standards of living of slum dwellers. She has no plans to leave the area citing
its proximity to the city center, which eases access to facilities in the city.
//Cue in: "Embeera yamayumba...
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Ahimbisibwe, the Katanga Kimwanyi zone Secretary is concerned that the
residents are exposed to diseases due to the poor sanitation. The poor access
of the area also worries Ahimbisibwe.
however, blames the development of slums on poor planning by government.
says government through Kampala Capital City Authority-KCCA as an urban
authority watch while buildings emerge in contravention of physical planning
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The State Minister for Housing, Isaac Musumba
says government has plans of developing slums but still faces challenges of
multiple interests on land.
these areas, you find the owner of the land, owner of the structure and tenant
as different people,” he said. Musumba says this possess a challenge to
government as they would need to engage all stakeholders something that slows
He however says government has started an
initiative in Katwe and is engaging with stakeholders to see how they can
develop the slums.
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Sam Mukasa-Kintu a retired Urban Planner, says government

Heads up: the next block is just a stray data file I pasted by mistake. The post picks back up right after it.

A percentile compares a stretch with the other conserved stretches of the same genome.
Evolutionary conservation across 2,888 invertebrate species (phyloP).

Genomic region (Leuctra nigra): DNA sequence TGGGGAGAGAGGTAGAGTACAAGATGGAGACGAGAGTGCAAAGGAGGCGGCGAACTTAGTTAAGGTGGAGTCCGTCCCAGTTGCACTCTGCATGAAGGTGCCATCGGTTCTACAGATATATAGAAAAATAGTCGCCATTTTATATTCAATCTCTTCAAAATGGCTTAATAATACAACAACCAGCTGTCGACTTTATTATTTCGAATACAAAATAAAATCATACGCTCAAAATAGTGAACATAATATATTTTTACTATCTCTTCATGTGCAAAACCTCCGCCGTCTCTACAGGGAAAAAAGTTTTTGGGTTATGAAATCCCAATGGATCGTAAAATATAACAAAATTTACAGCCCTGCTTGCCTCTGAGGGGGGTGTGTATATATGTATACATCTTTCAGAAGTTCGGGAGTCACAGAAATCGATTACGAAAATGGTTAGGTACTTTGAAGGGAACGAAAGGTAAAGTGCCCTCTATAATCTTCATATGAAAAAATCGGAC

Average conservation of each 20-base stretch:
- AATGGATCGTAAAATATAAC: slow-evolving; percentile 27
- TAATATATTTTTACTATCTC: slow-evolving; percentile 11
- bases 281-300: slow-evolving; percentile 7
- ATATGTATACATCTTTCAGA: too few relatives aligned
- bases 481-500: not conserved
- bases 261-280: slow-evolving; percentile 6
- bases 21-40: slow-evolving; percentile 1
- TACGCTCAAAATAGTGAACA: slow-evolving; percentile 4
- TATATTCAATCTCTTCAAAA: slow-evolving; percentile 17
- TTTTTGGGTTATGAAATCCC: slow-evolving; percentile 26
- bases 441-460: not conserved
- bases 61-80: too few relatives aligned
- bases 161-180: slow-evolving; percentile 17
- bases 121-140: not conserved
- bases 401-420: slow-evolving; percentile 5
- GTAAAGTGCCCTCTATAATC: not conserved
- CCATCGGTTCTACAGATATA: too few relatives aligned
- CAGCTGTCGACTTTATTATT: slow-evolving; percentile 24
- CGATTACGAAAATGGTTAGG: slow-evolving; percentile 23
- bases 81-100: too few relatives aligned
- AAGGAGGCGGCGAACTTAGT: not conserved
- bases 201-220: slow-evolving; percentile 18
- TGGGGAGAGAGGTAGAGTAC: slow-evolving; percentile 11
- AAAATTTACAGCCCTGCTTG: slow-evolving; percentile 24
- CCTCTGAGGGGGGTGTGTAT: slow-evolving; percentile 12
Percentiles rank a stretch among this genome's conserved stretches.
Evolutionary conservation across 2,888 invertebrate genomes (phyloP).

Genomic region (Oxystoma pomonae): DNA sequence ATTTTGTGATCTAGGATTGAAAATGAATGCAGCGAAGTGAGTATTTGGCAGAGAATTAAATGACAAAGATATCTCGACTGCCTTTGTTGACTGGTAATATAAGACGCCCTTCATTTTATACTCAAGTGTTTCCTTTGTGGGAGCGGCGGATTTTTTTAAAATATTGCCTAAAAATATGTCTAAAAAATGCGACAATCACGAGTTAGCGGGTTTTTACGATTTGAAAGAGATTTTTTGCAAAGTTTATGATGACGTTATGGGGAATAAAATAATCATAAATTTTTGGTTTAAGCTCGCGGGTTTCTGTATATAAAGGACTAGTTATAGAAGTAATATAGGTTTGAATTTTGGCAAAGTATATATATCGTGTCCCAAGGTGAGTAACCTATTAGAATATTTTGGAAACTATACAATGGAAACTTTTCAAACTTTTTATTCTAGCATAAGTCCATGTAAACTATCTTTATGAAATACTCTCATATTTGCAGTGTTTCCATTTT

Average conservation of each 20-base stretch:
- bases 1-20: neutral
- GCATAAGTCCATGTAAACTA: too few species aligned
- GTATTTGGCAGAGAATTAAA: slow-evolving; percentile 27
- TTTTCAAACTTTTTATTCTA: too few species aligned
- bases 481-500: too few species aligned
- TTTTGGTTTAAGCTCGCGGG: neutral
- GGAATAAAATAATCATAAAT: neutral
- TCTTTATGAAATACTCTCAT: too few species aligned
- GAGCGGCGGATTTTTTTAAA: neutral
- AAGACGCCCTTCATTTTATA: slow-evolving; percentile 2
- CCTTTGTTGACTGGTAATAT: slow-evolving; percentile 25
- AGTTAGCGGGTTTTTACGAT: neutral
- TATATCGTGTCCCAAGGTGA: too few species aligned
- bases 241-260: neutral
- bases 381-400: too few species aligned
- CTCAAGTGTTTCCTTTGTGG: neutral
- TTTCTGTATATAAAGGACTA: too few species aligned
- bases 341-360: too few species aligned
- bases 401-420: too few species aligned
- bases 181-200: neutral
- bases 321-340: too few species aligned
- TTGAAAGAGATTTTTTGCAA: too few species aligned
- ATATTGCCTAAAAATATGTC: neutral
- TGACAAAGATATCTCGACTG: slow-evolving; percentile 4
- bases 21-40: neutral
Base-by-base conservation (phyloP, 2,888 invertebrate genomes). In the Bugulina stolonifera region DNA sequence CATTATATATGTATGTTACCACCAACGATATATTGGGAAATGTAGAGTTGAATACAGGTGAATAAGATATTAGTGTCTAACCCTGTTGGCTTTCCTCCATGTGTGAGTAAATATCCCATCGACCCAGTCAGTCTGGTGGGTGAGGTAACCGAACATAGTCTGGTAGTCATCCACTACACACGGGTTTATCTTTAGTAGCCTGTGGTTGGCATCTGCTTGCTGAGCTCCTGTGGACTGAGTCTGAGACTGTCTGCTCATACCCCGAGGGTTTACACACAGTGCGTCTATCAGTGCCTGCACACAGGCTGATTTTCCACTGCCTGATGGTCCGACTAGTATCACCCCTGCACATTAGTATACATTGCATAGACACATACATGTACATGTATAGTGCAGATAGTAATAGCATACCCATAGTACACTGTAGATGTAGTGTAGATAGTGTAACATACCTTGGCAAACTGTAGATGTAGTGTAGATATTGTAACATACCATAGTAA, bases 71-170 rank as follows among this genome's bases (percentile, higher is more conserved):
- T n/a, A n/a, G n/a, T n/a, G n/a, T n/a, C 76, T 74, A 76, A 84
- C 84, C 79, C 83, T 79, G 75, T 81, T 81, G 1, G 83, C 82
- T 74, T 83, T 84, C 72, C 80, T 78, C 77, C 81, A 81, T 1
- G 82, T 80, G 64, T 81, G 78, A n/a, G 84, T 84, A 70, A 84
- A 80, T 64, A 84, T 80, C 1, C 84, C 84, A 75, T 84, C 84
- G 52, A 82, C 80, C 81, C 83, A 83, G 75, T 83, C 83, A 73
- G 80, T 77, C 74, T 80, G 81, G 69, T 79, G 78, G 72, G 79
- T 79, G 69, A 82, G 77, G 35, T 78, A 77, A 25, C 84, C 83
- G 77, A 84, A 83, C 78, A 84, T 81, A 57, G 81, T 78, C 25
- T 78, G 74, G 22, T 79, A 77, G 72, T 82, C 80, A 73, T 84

needs to draft a comprehensive plan to acquire land in slums and developed
them. He says with proper planning government can find resources from donors to
compensate residents and landlords in slums such that they can developed them.
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Amanda Ngabirano, an Urban Planner and lecturer
at Makerere University also says government needs a comprehensive urban plan to
deal with slums. She says government needs to dictate land use and implement
guidelines on urban development.
Ngabirano says government should establish
affordable housing for slum dwellers. This she says is achievable if government
draws a clear long term plan and influences people to appreciate shared housing